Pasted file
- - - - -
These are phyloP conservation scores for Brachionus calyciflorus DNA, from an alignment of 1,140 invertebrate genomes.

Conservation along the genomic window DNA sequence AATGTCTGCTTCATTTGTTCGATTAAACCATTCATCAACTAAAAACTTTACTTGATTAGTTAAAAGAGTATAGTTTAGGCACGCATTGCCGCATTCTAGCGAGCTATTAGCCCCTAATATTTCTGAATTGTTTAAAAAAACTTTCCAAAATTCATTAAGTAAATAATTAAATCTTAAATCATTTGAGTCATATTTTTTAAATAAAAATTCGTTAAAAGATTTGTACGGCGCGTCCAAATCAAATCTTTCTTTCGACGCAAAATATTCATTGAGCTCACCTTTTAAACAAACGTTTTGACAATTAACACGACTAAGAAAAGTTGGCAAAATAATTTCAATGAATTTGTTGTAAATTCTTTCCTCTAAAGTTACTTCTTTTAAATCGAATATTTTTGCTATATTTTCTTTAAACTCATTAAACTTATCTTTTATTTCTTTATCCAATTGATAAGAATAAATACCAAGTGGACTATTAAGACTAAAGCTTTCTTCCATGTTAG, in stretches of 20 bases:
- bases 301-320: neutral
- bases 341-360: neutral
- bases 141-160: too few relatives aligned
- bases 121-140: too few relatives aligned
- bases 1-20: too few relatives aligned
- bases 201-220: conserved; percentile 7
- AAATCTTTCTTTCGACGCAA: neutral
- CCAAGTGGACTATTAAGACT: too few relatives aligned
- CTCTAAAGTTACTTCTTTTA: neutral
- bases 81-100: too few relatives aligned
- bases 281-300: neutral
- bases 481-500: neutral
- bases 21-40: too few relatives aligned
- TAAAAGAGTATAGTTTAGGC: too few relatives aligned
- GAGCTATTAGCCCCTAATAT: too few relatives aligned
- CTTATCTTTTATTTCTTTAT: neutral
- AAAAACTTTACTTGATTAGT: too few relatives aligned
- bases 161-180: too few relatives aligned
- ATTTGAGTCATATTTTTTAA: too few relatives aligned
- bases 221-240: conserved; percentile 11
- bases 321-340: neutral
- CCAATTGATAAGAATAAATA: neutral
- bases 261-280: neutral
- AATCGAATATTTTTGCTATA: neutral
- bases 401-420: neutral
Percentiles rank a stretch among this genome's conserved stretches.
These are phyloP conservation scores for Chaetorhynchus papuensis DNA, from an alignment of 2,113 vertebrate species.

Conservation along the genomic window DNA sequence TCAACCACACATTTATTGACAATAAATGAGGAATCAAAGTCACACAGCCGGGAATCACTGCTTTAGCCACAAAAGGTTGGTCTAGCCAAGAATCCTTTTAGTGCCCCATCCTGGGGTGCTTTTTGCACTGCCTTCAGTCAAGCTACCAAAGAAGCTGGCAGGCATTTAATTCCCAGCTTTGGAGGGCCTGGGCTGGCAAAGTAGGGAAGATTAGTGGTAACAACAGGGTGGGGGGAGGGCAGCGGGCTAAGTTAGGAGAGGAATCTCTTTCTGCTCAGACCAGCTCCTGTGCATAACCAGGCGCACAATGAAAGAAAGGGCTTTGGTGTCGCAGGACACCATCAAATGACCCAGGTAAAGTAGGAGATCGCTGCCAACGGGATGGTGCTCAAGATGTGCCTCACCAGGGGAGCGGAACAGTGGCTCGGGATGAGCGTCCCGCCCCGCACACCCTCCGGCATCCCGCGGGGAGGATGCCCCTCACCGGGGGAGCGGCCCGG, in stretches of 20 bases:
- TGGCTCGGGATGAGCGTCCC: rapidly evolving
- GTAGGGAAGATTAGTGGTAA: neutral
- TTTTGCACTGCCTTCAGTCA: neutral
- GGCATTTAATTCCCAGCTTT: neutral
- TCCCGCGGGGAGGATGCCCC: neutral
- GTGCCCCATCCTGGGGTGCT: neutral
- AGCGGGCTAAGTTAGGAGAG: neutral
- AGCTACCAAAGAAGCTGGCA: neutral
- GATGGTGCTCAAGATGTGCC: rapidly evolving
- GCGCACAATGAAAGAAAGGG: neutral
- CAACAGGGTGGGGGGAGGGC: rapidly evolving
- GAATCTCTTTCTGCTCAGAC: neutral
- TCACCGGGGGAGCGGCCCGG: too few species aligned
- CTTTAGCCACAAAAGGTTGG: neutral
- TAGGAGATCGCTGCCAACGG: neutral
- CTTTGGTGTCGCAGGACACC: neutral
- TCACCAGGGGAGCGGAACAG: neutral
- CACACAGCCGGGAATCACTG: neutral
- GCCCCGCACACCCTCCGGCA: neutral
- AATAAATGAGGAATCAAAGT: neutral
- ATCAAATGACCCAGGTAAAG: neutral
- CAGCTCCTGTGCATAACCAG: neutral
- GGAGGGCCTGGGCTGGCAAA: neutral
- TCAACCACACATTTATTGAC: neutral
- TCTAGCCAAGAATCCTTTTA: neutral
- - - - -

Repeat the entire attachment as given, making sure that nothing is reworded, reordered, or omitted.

These are phyloP conservation scores for Brachionus calyciflorus DNA, from an alignment of 1,140 invertebrate genomes.

Conservation along the genomic window DNA sequence AATGTCTGCTTCATTTGTTCGATTAAACCATTCATCAACTAAAAACTTTACTTGATTAGTTAAAAGAGTATAGTTTAGGCACGCATTGCCGCATTCTAGCGAGCTATTAGCCCCTAATATTTCTGAATTGTTTAAAAAAACTTTCCAAAATTCATTAAGTAAATAATTAAATCTTAAATCATTTGAGTCATATTTTTTAAATAAAAATTCGTTAAAAGATTTGTACGGCGCGTCCAAATCAAATCTTTCTTTCGACGCAAAATATTCATTGAGCTCACCTTTTAAACAAACGTTTTGACAATTAACACGACTAAGAAAAGTTGGCAAAATAATTTCAATGAATTTGTTGTAAATTCTTTCCTCTAAAGTTACTTCTTTTAAATCGAATATTTTTGCTATATTTTCTTTAAACTCATTAAACTTATCTTTTATTTCTTTATCCAATTGATAAGAATAAATACCAAGTGGACTATTAAGACTAAAGCTTTCTTCCATGTTAG, in stretches of 20 bases:
- bases 301-320: neutral
- bases 341-360: neutral
- bases 141-160: too few relatives aligned
- bases 121-140: too few relatives aligned
- bases 1-20: too few relatives aligned
- bases 201-220: conserved; percentile 7
- AAATCTTTCTTTCGACGCAA: neutral
- CCAAGTGGACTATTAAGACT: too few relatives aligned
- CTCTAAAGTTACTTCTTTTA: neutral
- bases 81-100: too few relatives aligned
- bases 281-300: neutral
- bases 481-500: neutral
- bases 21-40: too few relatives aligned
- TAAAAGAGTATAGTTTAGGC: too few relatives aligned
- GAGCTATTAGCCCCTAATAT: too few relatives aligned
- CTTATCTTTTATTTCTTTAT: neutral
- AAAAACTTTACTTGATTAGT: too few relatives aligned
- bases 161-180: too few relatives aligned
- ATTTGAGTCATATTTTTTAA: too few relatives aligned
- bases 221-240: conserved; percentile 11
- bases 321-340: neutral
- CCAATTGATAAGAATAAATA: neutral
- bases 261-280: neutral
- AATCGAATATTTTTGCTATA: neutral
- bases 401-420: neutral
Percentiles rank a stretch among this genome's conserved stretches.
These are phyloP conservation scores for Chaetorhynchus papuensis DNA, from an alignment of 2,113 vertebrate species.

Conservation along the genomic window DNA sequence TCAACCACACATTTATTGACAATAAATGAGGAATCAAAGTCACACAGCCGGGAATCACTGCTTTAGCCACAAAAGGTTGGTCTAGCCAAGAATCCTTTTAGTGCCCCATCCTGGGGTGCTTTTTGCACTGCCTTCAGTCAAGCTACCAAAGAAGCTGGCAGGCATTTAATTCCCAGCTTTGGAGGGCCTGGGCTGGCAAAGTAGGGAAGATTAGTGGTAACAACAGGGTGGGGGGAGGGCAGCGGGCTAAGTTAGGAGAGGAATCTCTTTCTGCTCAGACCAGCTCCTGTGCATAACCAGGCGCACAATGAAAGAAAGGGCTTTGGTGTCGCAGGACACCATCAAATGACCCAGGTAAAGTAGGAGATCGCTGCCAACGGGATGGTGCTCAAGATGTGCCTCACCAGGGGAGCGGAACAGTGGCTCGGGATGAGCGTCCCGCCCCGCACACCCTCCGGCATCCCGCGGGGAGGATGCCCCTCACCGGGGGAGCGGCCCGG, in stretches of 20 bases:
- TGGCTCGGGATGAGCGTCCC: rapidly evolving
- GTAGGGAAGATTAGTGGTAA: neutral
- TTTTGCACTGCCTTCAGTCA: neutral
- GGCATTTAATTCCCAGCTTT: neutral
- TCCCGCGGGGAGGATGCCCC: neutral
- GTGCCCCATCCTGGGGTGCT: neutral
- AGCGGGCTAAGTTAGGAGAG: neutral
- AGCTACCAAAGAAGCTGGCA: neutral
- GATGGTGCTCAAGATGTGCC: rapidly evolving
- GCGCACAATGAAAGAAAGGG: neutral
- CAACAGGGTGGGGGGAGGGC: rapidly evolving
- GAATCTCTTTCTGCTCAGAC: neutral
- TCACCGGGGGAGCGGCCCGG: too few species aligned
- CTTTAGCCACAAAAGGTTGG: neutral
- TAGGAGATCGCTGCCAACGG: neutral
- CTTTGGTGTCGCAGGACACC: neutral
- TCACCAGGGGAGCGGAACAG: neutral
- CACACAGCCGGGAATCACTG: neutral
- GCCCCGCACACCCTCCGGCA: neutral
- AATAAATGAGGAATCAAAGT: neutral
- ATCAAATGACCCAGGTAAAG: neutral
- CAGCTCCTGTGCATAACCAG: neutral
- GGAGGGCCTGGGCTGGCAAA: neutral
- TCAACCACACATTTATTGAC: neutral
- TCTAGCCAAGAATCCTTTTA: neutral